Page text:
Bilingualism in schools is a controversial topic often discussed in the United States. It raises questions about whether bilingualism hinders or fosters multiculturalism and assimilation of immigrants, regardless of which immigrant generation they identify with. However, taking note of how English is taught elsewhere, such as Hong Kong, is just as intriguing.
As background reference, it’s important to note that in 1998, the official language in Hong Kong schools changed from English to Cantonese, a dialect of Chinese. These changes were abruptly made when England was heading back to Hong Kong. In a CNN article, it was written that administrators said these changes were made “to help students better understand their lessons and improve classroom interaction.” However, it is hard to say if these changes are improving the quality of education these students receive.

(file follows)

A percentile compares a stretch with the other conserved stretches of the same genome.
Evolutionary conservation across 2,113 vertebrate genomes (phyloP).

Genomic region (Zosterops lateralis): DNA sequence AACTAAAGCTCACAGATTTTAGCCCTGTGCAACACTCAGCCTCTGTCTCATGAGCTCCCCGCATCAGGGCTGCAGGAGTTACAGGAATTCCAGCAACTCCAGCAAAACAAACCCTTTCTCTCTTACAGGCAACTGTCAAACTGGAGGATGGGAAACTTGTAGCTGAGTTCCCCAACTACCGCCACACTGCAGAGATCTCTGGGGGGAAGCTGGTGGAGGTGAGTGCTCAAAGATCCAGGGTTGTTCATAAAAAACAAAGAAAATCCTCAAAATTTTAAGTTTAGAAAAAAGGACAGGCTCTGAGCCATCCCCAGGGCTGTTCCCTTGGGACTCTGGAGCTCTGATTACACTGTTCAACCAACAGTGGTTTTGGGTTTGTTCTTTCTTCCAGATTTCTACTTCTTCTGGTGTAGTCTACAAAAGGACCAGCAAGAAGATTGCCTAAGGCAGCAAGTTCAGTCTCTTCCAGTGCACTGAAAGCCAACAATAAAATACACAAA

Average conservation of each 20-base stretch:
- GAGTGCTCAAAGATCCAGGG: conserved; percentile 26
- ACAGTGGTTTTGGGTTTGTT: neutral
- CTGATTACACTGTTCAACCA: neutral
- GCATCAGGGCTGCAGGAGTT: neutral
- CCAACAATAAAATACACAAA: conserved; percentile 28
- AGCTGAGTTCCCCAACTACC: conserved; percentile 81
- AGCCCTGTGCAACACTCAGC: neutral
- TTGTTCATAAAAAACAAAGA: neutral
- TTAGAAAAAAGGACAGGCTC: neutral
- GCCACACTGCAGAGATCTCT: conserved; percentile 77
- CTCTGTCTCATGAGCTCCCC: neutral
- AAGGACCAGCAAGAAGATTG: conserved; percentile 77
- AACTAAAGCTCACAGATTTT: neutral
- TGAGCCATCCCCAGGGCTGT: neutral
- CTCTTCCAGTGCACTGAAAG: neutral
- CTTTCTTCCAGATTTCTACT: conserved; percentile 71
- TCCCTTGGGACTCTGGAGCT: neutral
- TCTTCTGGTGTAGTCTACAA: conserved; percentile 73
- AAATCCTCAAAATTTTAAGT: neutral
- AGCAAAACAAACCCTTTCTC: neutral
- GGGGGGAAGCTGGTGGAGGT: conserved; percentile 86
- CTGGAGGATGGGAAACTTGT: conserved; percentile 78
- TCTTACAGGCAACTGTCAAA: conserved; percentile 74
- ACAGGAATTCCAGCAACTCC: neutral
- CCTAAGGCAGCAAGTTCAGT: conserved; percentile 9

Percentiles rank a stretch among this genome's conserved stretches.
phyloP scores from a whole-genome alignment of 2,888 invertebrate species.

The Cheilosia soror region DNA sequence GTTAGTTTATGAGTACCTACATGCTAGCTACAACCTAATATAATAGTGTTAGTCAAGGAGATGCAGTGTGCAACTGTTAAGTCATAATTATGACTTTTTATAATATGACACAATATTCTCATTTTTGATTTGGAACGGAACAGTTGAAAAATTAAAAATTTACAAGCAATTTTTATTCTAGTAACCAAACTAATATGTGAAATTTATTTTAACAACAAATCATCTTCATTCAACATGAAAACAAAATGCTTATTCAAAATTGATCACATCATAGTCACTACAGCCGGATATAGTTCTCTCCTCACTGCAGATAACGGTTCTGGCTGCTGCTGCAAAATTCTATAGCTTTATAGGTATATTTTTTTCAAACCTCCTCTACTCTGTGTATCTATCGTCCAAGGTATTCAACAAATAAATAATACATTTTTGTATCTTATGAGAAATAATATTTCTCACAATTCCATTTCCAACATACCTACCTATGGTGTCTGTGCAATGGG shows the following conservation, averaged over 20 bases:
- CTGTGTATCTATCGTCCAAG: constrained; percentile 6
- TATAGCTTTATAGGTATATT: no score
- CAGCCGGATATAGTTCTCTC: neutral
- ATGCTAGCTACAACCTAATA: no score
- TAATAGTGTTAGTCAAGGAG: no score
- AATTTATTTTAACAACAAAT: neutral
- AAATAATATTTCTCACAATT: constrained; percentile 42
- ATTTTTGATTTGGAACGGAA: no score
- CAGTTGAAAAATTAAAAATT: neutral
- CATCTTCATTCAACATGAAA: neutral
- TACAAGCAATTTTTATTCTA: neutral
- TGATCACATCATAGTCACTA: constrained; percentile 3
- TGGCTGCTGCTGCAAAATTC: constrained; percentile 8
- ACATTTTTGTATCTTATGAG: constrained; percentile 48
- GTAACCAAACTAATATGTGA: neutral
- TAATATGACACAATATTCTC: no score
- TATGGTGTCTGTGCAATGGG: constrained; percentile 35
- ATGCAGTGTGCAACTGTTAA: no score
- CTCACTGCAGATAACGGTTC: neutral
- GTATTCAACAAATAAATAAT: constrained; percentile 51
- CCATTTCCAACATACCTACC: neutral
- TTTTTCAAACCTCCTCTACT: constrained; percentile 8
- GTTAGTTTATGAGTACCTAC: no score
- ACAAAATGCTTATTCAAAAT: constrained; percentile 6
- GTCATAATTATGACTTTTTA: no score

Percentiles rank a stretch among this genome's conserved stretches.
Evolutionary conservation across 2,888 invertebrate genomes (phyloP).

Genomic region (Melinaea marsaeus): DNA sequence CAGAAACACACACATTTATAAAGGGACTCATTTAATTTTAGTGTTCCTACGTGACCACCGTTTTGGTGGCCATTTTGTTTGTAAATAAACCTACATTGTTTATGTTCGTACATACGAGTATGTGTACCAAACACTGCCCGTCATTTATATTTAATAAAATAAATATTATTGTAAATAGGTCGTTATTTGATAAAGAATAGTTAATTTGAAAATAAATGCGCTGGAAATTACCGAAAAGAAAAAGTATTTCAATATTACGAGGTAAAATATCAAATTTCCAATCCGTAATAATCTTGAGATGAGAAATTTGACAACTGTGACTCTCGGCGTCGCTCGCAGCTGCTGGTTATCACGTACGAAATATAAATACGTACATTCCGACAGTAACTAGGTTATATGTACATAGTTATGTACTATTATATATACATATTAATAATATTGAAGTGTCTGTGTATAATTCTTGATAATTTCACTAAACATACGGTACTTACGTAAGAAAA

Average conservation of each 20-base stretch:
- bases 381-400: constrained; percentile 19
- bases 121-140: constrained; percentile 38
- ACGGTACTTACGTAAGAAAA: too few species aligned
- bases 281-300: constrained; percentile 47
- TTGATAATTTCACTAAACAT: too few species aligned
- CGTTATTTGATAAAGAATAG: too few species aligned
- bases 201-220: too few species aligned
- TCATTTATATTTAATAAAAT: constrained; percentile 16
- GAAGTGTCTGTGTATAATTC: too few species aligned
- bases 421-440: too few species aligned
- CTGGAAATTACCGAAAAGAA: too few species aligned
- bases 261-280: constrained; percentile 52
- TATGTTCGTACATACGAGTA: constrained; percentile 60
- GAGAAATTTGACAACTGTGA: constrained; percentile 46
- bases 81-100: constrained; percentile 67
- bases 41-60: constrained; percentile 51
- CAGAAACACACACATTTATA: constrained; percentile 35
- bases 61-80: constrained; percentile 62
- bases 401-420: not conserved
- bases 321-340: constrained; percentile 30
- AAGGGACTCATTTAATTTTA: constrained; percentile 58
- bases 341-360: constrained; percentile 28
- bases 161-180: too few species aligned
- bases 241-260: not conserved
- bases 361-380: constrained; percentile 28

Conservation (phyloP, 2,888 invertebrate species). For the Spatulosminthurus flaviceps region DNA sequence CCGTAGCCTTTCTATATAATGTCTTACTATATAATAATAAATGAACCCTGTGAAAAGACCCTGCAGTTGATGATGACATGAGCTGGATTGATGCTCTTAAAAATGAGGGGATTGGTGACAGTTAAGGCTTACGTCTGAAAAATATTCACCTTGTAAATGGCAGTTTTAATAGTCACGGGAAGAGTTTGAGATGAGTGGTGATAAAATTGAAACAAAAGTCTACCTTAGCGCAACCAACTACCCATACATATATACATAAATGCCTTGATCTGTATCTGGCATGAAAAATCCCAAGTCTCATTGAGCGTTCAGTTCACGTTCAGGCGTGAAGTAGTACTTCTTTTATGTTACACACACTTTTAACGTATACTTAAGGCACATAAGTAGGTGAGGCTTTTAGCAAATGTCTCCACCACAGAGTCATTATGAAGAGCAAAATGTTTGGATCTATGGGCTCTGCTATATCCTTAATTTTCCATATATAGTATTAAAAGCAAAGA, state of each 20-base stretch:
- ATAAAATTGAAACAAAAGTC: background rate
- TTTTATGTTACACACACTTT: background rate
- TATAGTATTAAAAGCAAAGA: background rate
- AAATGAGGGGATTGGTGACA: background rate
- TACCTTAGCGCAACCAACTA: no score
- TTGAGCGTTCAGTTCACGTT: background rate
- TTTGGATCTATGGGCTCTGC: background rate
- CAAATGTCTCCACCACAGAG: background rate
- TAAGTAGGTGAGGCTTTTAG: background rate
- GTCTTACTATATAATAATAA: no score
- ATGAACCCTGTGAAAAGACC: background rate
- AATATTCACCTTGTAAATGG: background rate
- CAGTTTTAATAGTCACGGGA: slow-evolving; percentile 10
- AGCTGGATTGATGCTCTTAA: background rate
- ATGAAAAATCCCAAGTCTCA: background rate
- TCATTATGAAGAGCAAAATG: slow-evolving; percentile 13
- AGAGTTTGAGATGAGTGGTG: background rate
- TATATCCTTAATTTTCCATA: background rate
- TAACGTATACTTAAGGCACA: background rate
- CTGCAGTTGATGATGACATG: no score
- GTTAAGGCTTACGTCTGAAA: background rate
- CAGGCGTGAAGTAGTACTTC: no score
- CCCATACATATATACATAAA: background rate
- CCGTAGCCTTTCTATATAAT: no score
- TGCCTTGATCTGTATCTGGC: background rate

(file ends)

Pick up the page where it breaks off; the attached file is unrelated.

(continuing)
The teaching of English in Hong Kong and other places in Asia has raised questions whether teaching English in schools is beneficial for students or not. Though studies have found that Chinese-speaking classes have scored better on the same exams that English schools took, will a Chinese-only education serve them better in the long run? English has often been deemed the language of business and economics throughout the world. If this is true, wouldn’t not teaching English in schools hinder their ability to enter the business world when they’re older? This issue also addresses the question of whether or not English is truly essential and how much English really needs to be emphasized in schools.